Last week I wrote about the updated guidelines from the CDC and some of the ways cruising is starting back from various foreign ports. With Greece’s announcement that they will open May 14 to those travelers (including Americans) with either a negative covid test or vaccinations, they are on the forefront of international destinations welcoming travelers, so this week’s article focuses on a suggested first stop before exploring the various islands…
Stepping Back in Time: Why Athens, Greece is a Must-Visit Destination
The Greek capital of Athens attracts travelers for all sorts of reasons. Its collection of historic landmarks is crowned by the mighty Acropolis, though there are many more sites to visit as well. You’ll also want to explore some of the city’s fascinating museums, charming public squares, and gorgeous restaurants. Greek food is nearly as legendary as the Minotaur, and there are also numerous food tours one could take in order to discover some of the country’s local delicacies for themselves. In this article, I’ll share why I think Athens is such a must-visit destination.
The only place to start – the Acropolis
Sitting atop a rocky outcrop overlooking the city, the Acropolis is the most famous landmark in Athens, and indeed, the whole of Greece. It has truly withstood the test of time at more than 2,500 years old and is protected by UNESCO as a World Heritage Site. The Parthenon is the most famous building in the Acropolis, a temple dedicated to the goddess of Athena, images of which have become synonymous with Athens. Visit the historic Roman theatre on the slope of the Acropolis, the Odeon of Herodes Atticus, an amazing structure that was completed in the second century. Visitors will also want to wander along the ancient marble paths to admire the Temple of Athena Nike, and visit the Acropolis Museum, where many fascinating ancient artifacts are on display to the public.
While the Acropolis is certainly the most eye catching of Athens’ attractions, it is far from the only one. No visit to the city would be complete without escaping to the pretty National Gardens. And for history buffs, the National Archaeological Museum is filled with treasures. There are finds from the 1900 Atikythera wreck, the 16th century gold funerary mask of Agamemnon and all sorts of well-preserved artwork from across the centuries.
Plaka District and Syntagma Square
When you’ve tired of uncovering antiquities, the Plaka district makes for a wonderful afternoon stroll in the city. Sitting in the shadow of the Acropolis, this pretty neighborhood is crowded with small, independent shops selling a variety of trinkets and souvenirs. There are narrow, flower-filled roads and alleys, mouth-watering food shacks and charming residential areas, with relaxing locals enjoying an afternoon coffee on the roadside.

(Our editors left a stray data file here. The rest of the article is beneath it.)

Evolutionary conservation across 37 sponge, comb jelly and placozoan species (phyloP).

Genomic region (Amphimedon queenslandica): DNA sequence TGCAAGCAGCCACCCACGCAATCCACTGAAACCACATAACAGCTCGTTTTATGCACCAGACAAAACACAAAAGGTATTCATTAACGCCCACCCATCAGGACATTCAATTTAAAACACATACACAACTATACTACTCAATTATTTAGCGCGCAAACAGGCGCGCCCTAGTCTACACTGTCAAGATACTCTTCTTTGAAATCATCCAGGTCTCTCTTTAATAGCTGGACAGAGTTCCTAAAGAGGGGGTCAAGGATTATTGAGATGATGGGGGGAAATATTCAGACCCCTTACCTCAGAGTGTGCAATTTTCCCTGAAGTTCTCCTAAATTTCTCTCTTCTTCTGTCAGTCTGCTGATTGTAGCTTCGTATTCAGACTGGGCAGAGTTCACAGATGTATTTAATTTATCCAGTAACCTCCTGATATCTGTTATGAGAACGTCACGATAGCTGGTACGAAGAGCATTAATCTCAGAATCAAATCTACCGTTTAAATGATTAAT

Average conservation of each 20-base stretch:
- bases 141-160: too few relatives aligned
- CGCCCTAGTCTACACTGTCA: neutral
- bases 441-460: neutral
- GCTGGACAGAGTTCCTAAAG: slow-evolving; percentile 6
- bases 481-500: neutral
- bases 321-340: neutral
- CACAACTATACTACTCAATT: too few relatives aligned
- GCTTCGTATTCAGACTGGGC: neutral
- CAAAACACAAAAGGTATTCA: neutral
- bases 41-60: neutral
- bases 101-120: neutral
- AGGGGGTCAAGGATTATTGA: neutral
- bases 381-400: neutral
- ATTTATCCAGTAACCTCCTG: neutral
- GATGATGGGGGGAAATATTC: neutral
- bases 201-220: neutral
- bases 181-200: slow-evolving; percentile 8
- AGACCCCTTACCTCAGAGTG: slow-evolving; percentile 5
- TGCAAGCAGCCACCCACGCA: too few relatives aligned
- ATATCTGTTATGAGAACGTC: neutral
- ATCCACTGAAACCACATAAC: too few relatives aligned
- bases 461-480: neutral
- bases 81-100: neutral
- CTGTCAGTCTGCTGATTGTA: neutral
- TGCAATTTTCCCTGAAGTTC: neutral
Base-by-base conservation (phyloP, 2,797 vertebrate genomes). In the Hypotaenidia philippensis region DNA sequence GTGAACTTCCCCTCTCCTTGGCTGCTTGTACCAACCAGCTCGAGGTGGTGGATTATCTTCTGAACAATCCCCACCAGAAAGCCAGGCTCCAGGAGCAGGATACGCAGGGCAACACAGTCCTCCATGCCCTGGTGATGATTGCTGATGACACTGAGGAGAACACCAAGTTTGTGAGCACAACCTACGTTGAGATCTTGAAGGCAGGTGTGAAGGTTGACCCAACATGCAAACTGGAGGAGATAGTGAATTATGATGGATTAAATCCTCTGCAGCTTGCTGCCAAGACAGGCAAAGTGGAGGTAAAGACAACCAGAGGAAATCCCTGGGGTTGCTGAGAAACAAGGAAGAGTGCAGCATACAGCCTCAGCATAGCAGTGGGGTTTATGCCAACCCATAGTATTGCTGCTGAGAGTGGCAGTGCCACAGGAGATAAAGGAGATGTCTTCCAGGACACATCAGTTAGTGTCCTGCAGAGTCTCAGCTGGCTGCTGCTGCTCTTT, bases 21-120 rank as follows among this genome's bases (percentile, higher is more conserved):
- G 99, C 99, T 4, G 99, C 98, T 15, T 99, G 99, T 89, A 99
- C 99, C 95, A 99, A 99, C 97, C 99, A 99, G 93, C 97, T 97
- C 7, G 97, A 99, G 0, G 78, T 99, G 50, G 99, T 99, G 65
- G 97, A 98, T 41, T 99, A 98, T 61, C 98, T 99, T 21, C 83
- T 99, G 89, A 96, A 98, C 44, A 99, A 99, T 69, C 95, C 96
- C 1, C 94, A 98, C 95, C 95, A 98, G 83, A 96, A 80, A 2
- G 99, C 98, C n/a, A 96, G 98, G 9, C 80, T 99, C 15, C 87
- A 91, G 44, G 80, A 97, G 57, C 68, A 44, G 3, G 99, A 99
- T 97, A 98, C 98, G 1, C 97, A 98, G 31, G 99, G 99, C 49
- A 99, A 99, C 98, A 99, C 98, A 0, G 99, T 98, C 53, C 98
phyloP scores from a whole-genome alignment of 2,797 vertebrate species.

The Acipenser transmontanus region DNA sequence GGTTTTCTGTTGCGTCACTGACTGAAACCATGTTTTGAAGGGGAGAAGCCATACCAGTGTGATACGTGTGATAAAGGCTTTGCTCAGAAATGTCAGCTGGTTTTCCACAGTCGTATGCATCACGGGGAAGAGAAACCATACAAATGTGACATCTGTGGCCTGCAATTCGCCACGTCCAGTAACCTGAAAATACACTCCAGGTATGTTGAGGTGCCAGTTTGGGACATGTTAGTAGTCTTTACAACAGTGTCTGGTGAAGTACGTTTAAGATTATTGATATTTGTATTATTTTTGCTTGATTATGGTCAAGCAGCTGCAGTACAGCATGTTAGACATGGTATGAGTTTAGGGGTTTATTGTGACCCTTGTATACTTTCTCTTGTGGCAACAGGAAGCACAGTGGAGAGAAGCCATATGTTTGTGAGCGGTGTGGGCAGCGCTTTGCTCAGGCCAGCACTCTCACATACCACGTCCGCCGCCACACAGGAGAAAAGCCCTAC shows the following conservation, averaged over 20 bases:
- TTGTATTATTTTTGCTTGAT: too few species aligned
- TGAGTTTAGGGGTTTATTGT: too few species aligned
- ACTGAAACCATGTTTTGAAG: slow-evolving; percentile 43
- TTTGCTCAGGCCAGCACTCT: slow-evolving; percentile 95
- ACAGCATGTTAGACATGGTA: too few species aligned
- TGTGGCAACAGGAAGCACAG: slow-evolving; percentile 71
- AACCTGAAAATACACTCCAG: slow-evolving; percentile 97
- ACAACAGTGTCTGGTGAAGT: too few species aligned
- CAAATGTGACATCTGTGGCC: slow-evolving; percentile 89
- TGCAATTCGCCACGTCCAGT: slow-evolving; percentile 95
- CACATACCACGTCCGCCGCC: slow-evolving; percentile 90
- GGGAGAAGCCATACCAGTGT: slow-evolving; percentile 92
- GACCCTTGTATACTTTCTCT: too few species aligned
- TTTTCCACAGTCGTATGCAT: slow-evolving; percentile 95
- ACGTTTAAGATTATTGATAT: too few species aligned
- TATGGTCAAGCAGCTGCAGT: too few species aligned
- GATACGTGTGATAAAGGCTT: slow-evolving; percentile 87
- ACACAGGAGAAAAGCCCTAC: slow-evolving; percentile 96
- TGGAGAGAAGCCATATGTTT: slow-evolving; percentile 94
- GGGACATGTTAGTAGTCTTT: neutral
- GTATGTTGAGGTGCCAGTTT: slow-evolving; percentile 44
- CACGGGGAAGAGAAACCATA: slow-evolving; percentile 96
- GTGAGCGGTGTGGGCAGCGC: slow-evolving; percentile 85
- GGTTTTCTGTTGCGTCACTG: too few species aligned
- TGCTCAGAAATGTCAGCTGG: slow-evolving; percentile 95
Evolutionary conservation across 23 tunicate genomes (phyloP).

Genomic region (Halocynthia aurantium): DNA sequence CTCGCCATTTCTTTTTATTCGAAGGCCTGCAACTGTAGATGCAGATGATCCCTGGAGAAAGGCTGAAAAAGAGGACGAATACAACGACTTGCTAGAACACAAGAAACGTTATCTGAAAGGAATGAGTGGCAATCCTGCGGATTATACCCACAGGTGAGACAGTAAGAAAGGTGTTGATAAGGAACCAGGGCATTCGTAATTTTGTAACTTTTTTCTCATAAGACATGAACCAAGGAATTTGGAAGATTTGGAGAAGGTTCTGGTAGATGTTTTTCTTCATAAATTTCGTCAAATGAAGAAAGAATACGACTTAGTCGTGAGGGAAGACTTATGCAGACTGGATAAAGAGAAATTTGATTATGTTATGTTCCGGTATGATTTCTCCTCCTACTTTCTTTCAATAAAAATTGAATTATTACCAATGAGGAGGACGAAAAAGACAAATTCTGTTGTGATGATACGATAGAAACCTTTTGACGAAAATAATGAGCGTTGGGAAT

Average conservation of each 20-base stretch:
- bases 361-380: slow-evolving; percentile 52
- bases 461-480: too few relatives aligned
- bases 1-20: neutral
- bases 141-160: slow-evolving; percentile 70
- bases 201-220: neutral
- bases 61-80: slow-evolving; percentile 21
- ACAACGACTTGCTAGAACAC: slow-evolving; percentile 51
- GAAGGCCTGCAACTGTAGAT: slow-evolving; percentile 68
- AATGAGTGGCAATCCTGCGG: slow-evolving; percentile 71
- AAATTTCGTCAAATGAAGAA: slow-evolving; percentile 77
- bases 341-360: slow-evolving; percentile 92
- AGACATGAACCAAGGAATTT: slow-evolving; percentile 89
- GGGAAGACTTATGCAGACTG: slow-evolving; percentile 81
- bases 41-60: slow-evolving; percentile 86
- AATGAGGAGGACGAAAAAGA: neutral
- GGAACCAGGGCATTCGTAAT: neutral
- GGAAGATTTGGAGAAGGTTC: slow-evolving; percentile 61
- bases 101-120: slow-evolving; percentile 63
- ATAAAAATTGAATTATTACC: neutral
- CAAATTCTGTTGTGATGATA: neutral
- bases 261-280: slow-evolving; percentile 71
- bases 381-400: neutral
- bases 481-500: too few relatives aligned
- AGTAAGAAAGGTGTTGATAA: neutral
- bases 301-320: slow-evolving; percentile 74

Finally, visitors to Athens must pay a visit to Syntagma Square, the focal point of the city. This is the city’s main square, housing Greece’s parliament and the impressive Old Royal Palace. Smart grey paving slabs contrast with the greenery of the square, and locals mill around amongst the tourists. It is the most important square in the city both historically and culturally, and also a wonderful place to explore in its own right. It’s a great place to grab a spot of lunch or a coffee in one of the numerous cafes dotting the perimeter.
The central location of the square also puts it within walking distance of some of the city’s main attractions. I have some selected hotels right around the square that I arrange for clients visiting Athens, giving them a perfect city-center home base – Plaka district, the Acropolis, the Theater of Dionysus and ancient Hadrian’s Library are just some of the attractions within minutes of Syntagma Square.
Not forgetting Greek food
Many European countries have a strong local cuisine, but other than perhaps Italy, none are as prominent as Greek food. Like most good food, Greek cuisine is actually quite simple. But it’s simple food done well. Moussaka (eggplant and lamb casserole), gyros (pork or lamb kebab) and dolmades (vine leaves stuffed with herbs and meat) are some of the classic dishes, while ingredients such as feta cheese, olives and salads are a common theme throughout Greek food. Anise flavored Ouzo is the country’s most popular alcoholic drink (be warned, it’s very strong), usually served in shots before or / and after a meal.
Like most capital cities, it is possible to embark on a food tour of Athens, and this is one of my favorite experiences to arrange for my clients. Food tours provide such insight into the history and culture of a country and can provide an understanding of regional ingredients and local favorites that you can then appreciate for your whole trip. The food tours usually involve visiting three or more restaurants, food stands, and bars. At each you will be treated to a variety of local delicacies, getting a great taste for the cuisine of the country. Accompanied with drinks and desserts, a local guide will show you from place to place, and we can arrange for a private tour or a small group of around ten guests. There is no better way to come to grips with Greek cuisine in Athens.
A visit to Athens is a must for any trip to Greece. Even if your ideal Greek vacation involves sunning yourself on the golden sands of Mykonos or climbing the steps of Santorini for that iconic Greek photo, then it is easy enough to add on a couple of days in the capital. Even if this is just so you can pay a visit to the Acropolis then I promise you won’t regret it. Athens is one of the most historic cities in Europe, with a vibrant culture and cuisine to match. It would be an utter shame not to make the most of this during your trip to Greece!